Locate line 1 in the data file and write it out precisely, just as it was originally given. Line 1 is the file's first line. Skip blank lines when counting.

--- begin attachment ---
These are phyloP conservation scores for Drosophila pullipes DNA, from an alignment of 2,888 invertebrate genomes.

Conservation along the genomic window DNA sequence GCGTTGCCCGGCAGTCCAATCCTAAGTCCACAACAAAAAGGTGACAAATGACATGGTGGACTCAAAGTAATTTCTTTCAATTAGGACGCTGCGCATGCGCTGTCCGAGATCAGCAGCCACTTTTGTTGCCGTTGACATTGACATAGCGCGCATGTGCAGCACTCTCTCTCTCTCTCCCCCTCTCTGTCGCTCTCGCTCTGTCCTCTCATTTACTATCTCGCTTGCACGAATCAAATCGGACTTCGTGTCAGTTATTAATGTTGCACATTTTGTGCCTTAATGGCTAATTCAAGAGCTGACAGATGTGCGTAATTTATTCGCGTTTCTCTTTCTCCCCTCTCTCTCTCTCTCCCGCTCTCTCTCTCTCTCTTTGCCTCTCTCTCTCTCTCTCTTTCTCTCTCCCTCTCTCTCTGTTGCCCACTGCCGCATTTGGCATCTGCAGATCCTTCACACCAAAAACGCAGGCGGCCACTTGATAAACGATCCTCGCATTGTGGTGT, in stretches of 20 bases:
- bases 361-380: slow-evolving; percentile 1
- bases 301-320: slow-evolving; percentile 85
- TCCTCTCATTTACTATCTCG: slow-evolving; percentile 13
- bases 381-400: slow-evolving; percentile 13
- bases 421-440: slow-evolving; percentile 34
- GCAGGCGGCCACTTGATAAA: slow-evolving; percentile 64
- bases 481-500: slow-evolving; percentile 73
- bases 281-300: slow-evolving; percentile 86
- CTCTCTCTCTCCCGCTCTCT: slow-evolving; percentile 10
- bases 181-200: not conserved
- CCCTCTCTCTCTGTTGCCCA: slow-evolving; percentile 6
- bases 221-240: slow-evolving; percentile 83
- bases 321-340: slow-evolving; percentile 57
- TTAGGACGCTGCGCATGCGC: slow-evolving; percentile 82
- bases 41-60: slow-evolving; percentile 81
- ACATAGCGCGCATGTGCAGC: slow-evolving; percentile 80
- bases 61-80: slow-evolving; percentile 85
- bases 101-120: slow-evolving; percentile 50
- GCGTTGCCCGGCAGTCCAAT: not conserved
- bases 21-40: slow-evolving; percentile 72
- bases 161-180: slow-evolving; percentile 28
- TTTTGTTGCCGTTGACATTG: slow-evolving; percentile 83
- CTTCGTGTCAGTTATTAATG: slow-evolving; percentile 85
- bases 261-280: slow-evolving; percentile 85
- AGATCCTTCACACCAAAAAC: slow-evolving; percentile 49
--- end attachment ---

These are phyloP conservation scores for Drosophila pullipes DNA, from an alignment of 2,888 invertebrate genomes.